ASTANA – Environmental concerns were the topic of a conference Sept. 28 in New York on the sidelines of the 73rd UN General Assembly session.
The session was part of the annual gathering of world leaders and decision-makers each September at the United Nations New York headquarters to set the agenda for the upcoming year.
Among the topics at the conference, People and Planet: Central Asia Calls for International Solidarity, was mitigating the damage from Soviet-era uranium mining and handling.
Central Asia was an important source of uranium in the Soviet Union, and the accumulated radioactively contaminated material threatens the environment and the population’s health, it was stated. The case for international support for remediating uranium mining legacy sites in Central Asia, which lie along the Syr Darya River tributaries, was highlighted at the conference.
“The international community must support Central Asia in the task to protect its people and the environment from the threat posed by abandoned uranium mines. We are looking forward to welcoming many countries and organisations to London Nov. 8, helping to close the funding gap to achieve remediation to good international standards,” said the EBRD External Relations and Partnerships Managing Director Alan Rousso.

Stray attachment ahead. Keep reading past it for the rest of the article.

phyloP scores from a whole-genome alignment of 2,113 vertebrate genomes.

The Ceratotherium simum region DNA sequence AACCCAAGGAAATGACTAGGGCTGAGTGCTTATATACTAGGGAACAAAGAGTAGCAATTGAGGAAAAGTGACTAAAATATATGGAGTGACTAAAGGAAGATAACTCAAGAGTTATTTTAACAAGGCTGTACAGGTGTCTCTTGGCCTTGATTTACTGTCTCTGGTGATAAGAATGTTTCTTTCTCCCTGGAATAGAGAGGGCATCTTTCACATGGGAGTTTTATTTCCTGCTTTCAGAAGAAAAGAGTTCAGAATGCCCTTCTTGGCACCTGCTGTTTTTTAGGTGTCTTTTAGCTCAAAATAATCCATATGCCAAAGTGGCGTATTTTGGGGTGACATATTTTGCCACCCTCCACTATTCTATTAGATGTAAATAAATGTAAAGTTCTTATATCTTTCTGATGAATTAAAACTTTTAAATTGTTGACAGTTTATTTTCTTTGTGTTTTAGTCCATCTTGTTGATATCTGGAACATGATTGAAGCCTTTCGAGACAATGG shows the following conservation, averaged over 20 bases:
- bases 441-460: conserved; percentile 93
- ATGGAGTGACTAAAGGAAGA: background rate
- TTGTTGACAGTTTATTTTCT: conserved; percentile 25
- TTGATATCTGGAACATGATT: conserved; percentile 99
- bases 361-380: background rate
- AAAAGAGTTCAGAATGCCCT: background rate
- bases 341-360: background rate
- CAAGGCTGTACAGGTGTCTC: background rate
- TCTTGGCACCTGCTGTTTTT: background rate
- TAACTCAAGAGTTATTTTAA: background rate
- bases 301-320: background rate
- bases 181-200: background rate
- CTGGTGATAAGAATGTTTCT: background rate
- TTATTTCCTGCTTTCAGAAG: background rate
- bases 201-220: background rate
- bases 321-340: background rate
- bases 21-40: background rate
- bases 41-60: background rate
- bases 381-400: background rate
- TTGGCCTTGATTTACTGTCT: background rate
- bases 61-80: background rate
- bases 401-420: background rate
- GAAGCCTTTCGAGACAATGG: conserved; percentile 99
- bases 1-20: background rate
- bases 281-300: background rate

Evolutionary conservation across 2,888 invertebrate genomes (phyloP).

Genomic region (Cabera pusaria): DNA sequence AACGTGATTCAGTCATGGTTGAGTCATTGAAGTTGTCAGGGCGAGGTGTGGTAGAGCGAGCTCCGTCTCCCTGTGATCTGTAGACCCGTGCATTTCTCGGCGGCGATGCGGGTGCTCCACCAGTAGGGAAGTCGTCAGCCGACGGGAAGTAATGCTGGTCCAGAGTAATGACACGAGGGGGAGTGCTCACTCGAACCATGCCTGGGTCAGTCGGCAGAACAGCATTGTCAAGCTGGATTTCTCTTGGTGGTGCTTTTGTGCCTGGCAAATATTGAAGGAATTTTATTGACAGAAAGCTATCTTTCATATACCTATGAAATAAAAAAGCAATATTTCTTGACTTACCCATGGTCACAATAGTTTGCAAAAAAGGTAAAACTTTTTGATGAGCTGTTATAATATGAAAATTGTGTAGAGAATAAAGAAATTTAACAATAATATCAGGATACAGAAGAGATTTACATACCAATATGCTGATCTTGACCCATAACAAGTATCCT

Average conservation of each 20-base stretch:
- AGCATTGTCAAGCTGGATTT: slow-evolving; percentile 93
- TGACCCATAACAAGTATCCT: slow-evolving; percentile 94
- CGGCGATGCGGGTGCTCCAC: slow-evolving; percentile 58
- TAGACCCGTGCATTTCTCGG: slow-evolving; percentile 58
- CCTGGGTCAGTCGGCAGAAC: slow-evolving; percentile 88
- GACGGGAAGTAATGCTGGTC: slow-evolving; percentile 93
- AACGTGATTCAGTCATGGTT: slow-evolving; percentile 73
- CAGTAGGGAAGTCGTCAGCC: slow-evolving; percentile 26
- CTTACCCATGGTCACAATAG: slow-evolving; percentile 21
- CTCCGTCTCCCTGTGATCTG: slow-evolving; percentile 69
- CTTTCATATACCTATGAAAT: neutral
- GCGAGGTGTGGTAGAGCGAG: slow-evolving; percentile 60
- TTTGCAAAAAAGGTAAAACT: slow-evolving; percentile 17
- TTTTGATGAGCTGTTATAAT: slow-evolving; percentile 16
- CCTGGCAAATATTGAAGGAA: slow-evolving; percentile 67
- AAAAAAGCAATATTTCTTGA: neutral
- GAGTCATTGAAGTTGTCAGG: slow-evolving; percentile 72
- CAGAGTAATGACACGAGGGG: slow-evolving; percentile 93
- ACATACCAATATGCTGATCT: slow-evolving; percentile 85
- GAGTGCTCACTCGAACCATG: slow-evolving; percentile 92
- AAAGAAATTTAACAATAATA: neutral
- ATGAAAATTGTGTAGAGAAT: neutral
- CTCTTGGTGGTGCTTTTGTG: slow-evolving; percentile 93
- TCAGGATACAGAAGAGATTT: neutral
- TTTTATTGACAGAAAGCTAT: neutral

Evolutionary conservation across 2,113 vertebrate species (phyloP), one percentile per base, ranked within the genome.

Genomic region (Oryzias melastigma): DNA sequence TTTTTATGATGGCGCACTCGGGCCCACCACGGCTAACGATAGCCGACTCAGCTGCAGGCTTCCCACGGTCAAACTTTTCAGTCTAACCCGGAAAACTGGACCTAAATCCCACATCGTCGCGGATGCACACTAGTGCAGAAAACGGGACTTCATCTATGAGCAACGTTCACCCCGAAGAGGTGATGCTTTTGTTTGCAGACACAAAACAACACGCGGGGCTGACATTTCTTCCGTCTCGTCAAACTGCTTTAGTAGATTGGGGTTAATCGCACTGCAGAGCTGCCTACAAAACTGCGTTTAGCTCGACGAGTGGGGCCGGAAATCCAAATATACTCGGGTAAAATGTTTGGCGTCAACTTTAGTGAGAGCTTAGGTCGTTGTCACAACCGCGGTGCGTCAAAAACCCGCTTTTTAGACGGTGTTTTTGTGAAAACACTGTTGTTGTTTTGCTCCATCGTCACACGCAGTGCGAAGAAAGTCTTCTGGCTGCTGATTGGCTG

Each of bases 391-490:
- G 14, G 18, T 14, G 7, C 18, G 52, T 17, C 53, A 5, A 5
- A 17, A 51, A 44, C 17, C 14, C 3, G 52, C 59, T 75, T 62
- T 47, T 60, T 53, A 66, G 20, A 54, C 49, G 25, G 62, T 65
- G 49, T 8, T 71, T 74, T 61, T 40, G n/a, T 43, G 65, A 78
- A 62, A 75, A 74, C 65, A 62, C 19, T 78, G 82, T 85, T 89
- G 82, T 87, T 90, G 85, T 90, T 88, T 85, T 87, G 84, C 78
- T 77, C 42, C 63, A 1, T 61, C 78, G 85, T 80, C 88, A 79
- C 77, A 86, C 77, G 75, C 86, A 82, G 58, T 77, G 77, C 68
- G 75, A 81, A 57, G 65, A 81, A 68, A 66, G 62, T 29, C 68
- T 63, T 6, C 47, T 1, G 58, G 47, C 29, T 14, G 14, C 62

The conference also noted the Environmental Remediation Account for Central Asia (ERA), which has collected $19.7 million in contributions.
The environmental conference, supported by Kazakhstan, was part of the annual general session, which began Sept. 25 and will continue until Oct. 1.
Environmental concerns were also raised by other Central Asian countries at an earlier general assembly session. At the Sept. 25 UN General Assembly session, Kyrgyz President Sooronbay Jeenbekov noted the importance of water management to his country.
“For the Kyrgyz Republic, the issue of water use is extremely important… The practice of the last decades of using water and energy resources in Central Asia shows the need to develop new approaches. We are convinced that the integrated use of water and energy resources in the region should be determined by a system of measures aimed at the sustainable development of all the Central Asian states,” he said.
This year’s general assembly gathering is themed, “Making the UN relevant to all people: Global leadership and shared responsibilities for peaceful, equitable and sustainable societies.”
The session’s agenda spans international issues, such as human rights, gender equality, security, sustainable development and climate change. Priority this year will also be given to migration, the rights of persons with disabilities and environmental protection.